Regulator rejects complaints against Toronto doctor who called for gun ban after Danforth shooting

Toronto

Ontario’s medical regulator has ruled that dozens of complaints against a trauma surgeon who treated Danforth Avenue shooting victims in Toronto, and advocated for stricter gun laws, appear to be a politically motivated attempt to silence her.

Dr. Najma Ahmed is behind a group calling for a national ban on private ownership of handguns, assault rifles

Dr. Najma Ahmed is a trauma surgeon at St Michael’s Hospital in Toronto and a founding member of Canadian Doctors for Protection from Guns, a group calling for a national ban on private ownership of handguns and assault rifles.  (Albert Leung/CBC)

Ontario’s medical regulator has ruled that dozens of complaints against a trauma surgeon advocating for stricter gun laws appear to be a politically motivated attempt to silence her.

Dr. Najma Ahmed, who treated victims of a fatal mass shooting in Toronto last summer, received a letter from the complaints committee of the College of Physicians and Surgeons of Ontario that said it wouldn’t be taking any further action over the matter.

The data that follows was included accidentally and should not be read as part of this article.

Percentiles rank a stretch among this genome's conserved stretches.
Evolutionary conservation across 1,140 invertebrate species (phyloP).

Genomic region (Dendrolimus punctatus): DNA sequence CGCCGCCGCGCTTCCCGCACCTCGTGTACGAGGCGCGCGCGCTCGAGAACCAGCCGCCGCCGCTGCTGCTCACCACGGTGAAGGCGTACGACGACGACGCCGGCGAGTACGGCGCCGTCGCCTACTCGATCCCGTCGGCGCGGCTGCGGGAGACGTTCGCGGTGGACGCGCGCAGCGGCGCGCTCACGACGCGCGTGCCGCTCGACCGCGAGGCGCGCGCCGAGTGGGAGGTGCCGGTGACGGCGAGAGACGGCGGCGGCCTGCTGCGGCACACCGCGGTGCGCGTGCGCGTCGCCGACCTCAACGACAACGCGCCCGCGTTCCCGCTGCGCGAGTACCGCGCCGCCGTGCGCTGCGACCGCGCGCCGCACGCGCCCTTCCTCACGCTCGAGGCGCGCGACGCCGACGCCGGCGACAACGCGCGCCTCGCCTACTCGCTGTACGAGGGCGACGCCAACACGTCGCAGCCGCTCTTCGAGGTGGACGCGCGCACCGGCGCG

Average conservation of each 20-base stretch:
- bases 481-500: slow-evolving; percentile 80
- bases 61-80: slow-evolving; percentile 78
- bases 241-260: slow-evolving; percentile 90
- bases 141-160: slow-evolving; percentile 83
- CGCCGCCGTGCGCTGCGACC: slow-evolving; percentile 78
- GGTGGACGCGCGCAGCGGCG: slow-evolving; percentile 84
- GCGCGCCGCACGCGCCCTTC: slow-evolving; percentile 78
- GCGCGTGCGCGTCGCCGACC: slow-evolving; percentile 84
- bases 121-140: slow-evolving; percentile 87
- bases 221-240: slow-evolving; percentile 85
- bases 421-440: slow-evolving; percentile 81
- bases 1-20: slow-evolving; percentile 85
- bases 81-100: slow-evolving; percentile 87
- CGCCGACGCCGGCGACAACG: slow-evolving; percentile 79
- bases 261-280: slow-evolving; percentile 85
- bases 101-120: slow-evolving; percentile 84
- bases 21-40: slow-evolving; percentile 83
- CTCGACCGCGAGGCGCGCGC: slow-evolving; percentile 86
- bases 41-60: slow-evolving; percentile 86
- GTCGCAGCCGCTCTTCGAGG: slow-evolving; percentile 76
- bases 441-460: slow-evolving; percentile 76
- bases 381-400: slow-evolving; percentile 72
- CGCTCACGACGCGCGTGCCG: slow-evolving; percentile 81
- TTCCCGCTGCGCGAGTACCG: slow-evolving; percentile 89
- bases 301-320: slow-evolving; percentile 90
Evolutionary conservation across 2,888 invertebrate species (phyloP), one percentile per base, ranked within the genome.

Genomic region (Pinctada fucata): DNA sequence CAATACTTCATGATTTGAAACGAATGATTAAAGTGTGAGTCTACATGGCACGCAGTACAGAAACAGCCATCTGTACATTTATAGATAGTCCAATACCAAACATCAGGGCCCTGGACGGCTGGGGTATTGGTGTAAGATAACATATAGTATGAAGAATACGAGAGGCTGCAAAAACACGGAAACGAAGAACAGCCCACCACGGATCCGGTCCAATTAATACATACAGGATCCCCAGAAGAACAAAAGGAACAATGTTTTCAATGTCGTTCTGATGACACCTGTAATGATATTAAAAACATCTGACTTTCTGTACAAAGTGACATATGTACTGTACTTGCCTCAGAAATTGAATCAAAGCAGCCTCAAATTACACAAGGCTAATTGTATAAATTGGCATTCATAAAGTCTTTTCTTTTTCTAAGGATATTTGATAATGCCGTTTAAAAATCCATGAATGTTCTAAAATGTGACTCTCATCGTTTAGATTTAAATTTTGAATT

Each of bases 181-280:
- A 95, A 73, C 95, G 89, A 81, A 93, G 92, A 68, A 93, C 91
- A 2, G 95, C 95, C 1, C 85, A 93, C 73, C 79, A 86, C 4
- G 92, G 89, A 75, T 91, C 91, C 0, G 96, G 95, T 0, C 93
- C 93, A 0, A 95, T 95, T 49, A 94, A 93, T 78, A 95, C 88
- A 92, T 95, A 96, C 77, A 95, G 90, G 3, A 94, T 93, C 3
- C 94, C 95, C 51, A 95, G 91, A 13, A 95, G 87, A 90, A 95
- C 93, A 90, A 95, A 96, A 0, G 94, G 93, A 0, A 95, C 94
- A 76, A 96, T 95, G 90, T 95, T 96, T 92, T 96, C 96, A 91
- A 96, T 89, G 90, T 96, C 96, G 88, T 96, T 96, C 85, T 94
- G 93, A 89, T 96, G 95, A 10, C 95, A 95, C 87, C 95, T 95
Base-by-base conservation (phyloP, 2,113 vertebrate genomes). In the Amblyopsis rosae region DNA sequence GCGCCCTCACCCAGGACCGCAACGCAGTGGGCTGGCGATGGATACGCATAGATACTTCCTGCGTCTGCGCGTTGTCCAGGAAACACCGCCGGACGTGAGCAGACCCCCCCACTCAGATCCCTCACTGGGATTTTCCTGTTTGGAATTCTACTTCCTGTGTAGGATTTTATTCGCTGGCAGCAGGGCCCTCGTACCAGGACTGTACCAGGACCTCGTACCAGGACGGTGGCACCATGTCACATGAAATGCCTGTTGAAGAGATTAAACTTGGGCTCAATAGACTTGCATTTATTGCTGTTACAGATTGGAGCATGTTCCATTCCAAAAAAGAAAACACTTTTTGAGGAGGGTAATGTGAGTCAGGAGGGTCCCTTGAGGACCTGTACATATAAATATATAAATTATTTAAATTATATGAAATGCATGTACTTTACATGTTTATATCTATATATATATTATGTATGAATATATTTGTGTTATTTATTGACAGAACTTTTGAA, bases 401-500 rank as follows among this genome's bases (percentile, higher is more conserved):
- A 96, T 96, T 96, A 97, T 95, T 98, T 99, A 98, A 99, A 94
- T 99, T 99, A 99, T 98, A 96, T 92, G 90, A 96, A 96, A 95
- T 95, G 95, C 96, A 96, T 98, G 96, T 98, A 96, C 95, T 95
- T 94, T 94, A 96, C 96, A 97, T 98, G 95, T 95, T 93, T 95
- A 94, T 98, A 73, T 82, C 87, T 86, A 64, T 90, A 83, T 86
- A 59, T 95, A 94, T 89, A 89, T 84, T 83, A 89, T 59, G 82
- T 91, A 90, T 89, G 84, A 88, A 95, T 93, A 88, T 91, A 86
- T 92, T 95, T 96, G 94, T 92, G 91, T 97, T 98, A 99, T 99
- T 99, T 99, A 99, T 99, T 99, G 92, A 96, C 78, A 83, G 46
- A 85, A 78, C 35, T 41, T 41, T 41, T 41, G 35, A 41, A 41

The letter, obtained by The Canadian Press, calls the complaints an abuse of process and says the college’s procedures should not be used to advance a political agenda or “silence or intimidate” physicians.

Ahmed is a founding member of Canadian Doctors for Protection from Guns, a group calling for a national ban on private ownership of handguns and assault rifles. 

Watch: Doctor who operated on Toronto shooting victims says it ‘changes your life’

Dr. Najma Ahmed, who operated on and helped save the lives of several victims of the Sunday night shooting in Toronto, says a night like that ‘changes your life, and you’re never the same.’ 6:08
Another group, the Canadian Coalition for Firearm Rights, had encouraged its supporters to file official complaints to the college about Ahmed’s advocacy work. 
The doctors’ group, which considers gun control a public health issue, said in March that more than 70 complaints were sent to the college about Ahmed but that the regulator had decided not to investigate them. 

Read more at CBC.ca

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